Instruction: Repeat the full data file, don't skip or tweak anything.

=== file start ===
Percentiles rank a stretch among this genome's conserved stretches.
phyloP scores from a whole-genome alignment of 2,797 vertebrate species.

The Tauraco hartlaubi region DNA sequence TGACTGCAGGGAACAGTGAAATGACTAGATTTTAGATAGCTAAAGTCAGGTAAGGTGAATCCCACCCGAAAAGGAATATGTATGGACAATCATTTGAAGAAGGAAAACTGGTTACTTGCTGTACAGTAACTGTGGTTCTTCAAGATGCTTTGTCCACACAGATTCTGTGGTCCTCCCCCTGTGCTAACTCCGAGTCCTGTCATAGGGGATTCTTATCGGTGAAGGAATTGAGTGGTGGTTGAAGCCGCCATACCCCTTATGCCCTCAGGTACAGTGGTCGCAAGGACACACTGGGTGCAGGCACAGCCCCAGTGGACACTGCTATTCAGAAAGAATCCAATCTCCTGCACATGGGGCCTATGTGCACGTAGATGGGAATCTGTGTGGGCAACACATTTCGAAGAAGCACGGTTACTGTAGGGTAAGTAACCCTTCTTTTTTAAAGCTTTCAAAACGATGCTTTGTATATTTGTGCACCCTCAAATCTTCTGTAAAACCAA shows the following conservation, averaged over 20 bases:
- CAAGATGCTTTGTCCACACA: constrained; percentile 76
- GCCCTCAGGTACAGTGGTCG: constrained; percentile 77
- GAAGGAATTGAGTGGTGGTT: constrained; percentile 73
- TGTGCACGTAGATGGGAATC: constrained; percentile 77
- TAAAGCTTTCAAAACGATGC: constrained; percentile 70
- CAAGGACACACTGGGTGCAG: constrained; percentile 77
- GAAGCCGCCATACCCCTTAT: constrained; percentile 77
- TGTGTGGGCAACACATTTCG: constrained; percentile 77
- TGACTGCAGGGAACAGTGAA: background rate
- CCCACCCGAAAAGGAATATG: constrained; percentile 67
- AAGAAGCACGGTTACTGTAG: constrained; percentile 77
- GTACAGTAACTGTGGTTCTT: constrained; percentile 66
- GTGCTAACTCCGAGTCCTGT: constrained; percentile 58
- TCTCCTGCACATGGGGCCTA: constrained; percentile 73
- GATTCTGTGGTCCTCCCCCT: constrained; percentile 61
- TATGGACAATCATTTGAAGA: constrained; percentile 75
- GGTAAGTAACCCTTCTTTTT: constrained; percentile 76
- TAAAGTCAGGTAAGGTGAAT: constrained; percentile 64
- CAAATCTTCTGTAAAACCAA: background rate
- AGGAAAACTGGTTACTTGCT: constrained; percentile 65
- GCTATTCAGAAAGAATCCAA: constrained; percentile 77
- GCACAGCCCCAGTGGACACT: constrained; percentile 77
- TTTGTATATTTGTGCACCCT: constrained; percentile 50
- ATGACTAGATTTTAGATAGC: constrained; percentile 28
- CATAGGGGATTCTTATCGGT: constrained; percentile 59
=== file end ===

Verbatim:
Percentiles rank a stretch among this genome's conserved stretches.
phyloP scores from a whole-genome alignment of 2,797 vertebrate species.

The Tauraco hartlaubi region DNA sequence TGACTGCAGGGAACAGTGAAATGACTAGATTTTAGATAGCTAAAGTCAGGTAAGGTGAATCCCACCCGAAAAGGAATATGTATGGACAATCATTTGAAGAAGGAAAACTGGTTACTTGCTGTACAGTAACTGTGGTTCTTCAAGATGCTTTGTCCACACAGATTCTGTGGTCCTCCCCCTGTGCTAACTCCGAGTCCTGTCATAGGGGATTCTTATCGGTGAAGGAATTGAGTGGTGGTTGAAGCCGCCATACCCCTTATGCCCTCAGGTACAGTGGTCGCAAGGACACACTGGGTGCAGGCACAGCCCCAGTGGACACTGCTATTCAGAAAGAATCCAATCTCCTGCACATGGGGCCTATGTGCACGTAGATGGGAATCTGTGTGGGCAACACATTTCGAAGAAGCACGGTTACTGTAGGGTAAGTAACCCTTCTTTTTTAAAGCTTTCAAAACGATGCTTTGTATATTTGTGCACCCTCAAATCTTCTGTAAAACCAA shows the following conservation, averaged over 20 bases:
- CAAGATGCTTTGTCCACACA: constrained; percentile 76
- GCCCTCAGGTACAGTGGTCG: constrained; percentile 77
- GAAGGAATTGAGTGGTGGTT: constrained; percentile 73
- TGTGCACGTAGATGGGAATC: constrained; percentile 77
- TAAAGCTTTCAAAACGATGC: constrained; percentile 70
- CAAGGACACACTGGGTGCAG: constrained; percentile 77
- GAAGCCGCCATACCCCTTAT: constrained; percentile 77
- TGTGTGGGCAACACATTTCG: constrained; percentile 77
- TGACTGCAGGGAACAGTGAA: background rate
- CCCACCCGAAAAGGAATATG: constrained; percentile 67
- AAGAAGCACGGTTACTGTAG: constrained; percentile 77
- GTACAGTAACTGTGGTTCTT: constrained; percentile 66
- GTGCTAACTCCGAGTCCTGT: constrained; percentile 58
- TCTCCTGCACATGGGGCCTA: constrained; percentile 73
- GATTCTGTGGTCCTCCCCCT: constrained; percentile 61
- TATGGACAATCATTTGAAGA: constrained; percentile 75
- GGTAAGTAACCCTTCTTTTT: constrained; percentile 76
- TAAAGTCAGGTAAGGTGAAT: constrained; percentile 64
- CAAATCTTCTGTAAAACCAA: background rate
- AGGAAAACTGGTTACTTGCT: constrained; percentile 65
- GCTATTCAGAAAGAATCCAA: constrained; percentile 77
- GCACAGCCCCAGTGGACACT: constrained; percentile 77
- TTTGTATATTTGTGCACCCT: constrained; percentile 50
- ATGACTAGATTTTAGATAGC: constrained; percentile 28
- CATAGGGGATTCTTATCGGT: constrained; percentile 59